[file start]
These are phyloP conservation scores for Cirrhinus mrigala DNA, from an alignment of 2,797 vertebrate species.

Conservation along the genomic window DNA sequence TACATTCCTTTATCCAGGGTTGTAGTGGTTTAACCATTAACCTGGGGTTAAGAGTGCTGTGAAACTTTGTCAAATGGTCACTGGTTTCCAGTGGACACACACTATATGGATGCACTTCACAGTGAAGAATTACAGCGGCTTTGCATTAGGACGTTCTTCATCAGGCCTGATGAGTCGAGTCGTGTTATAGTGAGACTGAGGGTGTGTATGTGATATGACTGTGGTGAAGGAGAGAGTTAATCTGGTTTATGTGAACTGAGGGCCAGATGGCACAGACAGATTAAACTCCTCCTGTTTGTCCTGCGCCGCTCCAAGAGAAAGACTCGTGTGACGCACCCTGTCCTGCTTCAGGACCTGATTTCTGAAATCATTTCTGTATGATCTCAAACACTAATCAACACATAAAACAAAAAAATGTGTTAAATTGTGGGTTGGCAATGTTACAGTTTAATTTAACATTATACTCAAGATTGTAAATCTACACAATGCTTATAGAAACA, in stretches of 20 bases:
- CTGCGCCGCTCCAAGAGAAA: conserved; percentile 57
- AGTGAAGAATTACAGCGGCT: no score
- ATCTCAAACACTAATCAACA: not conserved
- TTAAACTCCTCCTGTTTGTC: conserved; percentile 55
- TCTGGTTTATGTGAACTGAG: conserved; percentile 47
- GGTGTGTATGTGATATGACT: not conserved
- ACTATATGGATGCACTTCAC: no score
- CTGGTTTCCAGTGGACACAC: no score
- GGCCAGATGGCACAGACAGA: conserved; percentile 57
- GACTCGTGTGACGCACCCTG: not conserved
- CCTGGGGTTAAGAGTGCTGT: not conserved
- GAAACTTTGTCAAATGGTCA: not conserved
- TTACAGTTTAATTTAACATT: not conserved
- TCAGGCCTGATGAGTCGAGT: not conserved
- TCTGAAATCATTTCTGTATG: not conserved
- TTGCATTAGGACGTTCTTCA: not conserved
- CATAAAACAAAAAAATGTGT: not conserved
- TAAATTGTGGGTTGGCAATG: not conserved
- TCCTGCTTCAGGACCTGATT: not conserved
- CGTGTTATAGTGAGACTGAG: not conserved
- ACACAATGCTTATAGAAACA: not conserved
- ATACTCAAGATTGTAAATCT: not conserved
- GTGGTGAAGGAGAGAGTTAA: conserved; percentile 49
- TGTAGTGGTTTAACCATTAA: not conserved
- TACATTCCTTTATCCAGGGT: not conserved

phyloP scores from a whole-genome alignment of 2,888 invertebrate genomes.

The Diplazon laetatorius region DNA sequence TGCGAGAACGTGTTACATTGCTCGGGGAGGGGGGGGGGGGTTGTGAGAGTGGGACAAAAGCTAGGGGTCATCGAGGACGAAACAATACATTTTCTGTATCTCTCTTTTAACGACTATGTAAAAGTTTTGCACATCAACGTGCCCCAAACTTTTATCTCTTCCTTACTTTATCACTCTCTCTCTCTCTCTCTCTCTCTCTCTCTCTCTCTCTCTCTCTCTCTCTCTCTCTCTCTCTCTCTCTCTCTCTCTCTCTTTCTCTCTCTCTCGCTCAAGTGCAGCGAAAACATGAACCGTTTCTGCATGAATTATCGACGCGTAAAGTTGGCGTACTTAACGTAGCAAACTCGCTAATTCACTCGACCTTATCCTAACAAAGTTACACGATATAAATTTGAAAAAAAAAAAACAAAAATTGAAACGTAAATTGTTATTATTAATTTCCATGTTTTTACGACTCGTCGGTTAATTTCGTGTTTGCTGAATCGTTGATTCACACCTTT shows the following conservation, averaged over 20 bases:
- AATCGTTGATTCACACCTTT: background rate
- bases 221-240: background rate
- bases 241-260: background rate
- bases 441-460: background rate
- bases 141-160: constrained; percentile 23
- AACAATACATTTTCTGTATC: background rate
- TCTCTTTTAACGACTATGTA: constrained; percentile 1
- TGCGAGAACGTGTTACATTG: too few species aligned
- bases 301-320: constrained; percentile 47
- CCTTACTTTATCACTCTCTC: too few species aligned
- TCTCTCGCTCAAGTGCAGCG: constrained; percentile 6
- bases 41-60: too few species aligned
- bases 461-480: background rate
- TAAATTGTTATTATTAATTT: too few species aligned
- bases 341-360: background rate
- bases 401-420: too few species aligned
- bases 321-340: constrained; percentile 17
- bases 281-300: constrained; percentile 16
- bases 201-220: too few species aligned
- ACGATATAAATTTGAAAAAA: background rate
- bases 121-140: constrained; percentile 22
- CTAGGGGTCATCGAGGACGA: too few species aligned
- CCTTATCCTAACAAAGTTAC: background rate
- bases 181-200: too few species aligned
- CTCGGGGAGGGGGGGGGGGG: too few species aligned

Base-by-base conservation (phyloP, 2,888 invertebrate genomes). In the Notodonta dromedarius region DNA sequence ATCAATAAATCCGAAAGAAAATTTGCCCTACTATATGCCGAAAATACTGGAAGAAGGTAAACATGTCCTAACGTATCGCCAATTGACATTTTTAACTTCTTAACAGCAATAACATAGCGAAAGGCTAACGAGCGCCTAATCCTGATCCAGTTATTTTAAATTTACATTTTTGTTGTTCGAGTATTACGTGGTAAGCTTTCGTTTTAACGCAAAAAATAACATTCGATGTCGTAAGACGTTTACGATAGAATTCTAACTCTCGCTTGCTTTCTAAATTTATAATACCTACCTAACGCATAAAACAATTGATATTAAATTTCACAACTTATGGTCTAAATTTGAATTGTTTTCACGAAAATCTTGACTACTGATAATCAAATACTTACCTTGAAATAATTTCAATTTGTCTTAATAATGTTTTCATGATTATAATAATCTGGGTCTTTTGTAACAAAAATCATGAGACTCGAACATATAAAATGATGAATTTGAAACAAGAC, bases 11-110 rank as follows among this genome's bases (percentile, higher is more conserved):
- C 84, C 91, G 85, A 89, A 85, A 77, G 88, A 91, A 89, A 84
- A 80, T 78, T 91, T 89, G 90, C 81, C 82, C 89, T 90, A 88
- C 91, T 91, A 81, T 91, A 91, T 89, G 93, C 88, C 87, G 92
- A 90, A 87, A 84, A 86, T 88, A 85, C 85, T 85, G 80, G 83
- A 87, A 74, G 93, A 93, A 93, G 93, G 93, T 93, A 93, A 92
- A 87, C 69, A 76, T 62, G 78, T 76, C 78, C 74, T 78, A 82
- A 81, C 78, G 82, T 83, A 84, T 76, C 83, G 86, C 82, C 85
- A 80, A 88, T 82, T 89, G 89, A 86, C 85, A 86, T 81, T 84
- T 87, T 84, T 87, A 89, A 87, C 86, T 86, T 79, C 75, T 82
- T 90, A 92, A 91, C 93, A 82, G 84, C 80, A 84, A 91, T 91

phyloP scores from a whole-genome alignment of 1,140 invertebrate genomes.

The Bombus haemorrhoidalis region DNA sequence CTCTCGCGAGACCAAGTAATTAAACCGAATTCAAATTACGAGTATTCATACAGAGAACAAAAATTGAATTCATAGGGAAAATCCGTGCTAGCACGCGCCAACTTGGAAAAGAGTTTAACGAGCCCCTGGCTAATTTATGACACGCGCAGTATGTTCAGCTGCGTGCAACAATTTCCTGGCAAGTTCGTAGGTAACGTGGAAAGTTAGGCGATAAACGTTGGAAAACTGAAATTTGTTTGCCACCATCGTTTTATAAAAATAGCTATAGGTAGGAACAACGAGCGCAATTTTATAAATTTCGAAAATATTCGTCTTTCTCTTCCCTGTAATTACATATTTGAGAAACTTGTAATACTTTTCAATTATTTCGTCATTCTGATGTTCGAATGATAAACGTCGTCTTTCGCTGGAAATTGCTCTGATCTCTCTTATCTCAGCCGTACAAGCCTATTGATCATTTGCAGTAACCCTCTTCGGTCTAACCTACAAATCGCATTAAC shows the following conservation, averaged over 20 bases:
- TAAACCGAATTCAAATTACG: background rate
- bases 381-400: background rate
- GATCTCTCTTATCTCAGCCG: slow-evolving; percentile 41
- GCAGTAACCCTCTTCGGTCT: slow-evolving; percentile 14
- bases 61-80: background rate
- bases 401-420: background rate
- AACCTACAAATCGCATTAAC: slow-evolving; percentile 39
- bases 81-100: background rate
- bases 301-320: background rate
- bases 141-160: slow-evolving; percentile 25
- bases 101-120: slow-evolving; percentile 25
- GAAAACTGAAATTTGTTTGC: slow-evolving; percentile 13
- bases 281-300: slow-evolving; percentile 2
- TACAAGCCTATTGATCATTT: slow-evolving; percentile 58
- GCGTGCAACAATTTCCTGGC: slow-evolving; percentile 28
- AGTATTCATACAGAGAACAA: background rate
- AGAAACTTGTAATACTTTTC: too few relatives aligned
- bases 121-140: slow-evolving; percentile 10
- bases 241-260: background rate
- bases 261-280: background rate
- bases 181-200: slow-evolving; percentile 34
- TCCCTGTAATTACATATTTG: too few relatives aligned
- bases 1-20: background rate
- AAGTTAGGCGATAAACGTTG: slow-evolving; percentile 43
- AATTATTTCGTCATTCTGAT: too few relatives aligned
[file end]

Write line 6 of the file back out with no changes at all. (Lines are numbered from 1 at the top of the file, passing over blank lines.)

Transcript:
- TTAAACTCCTCCTGTTTGTC: conserved; percentile 55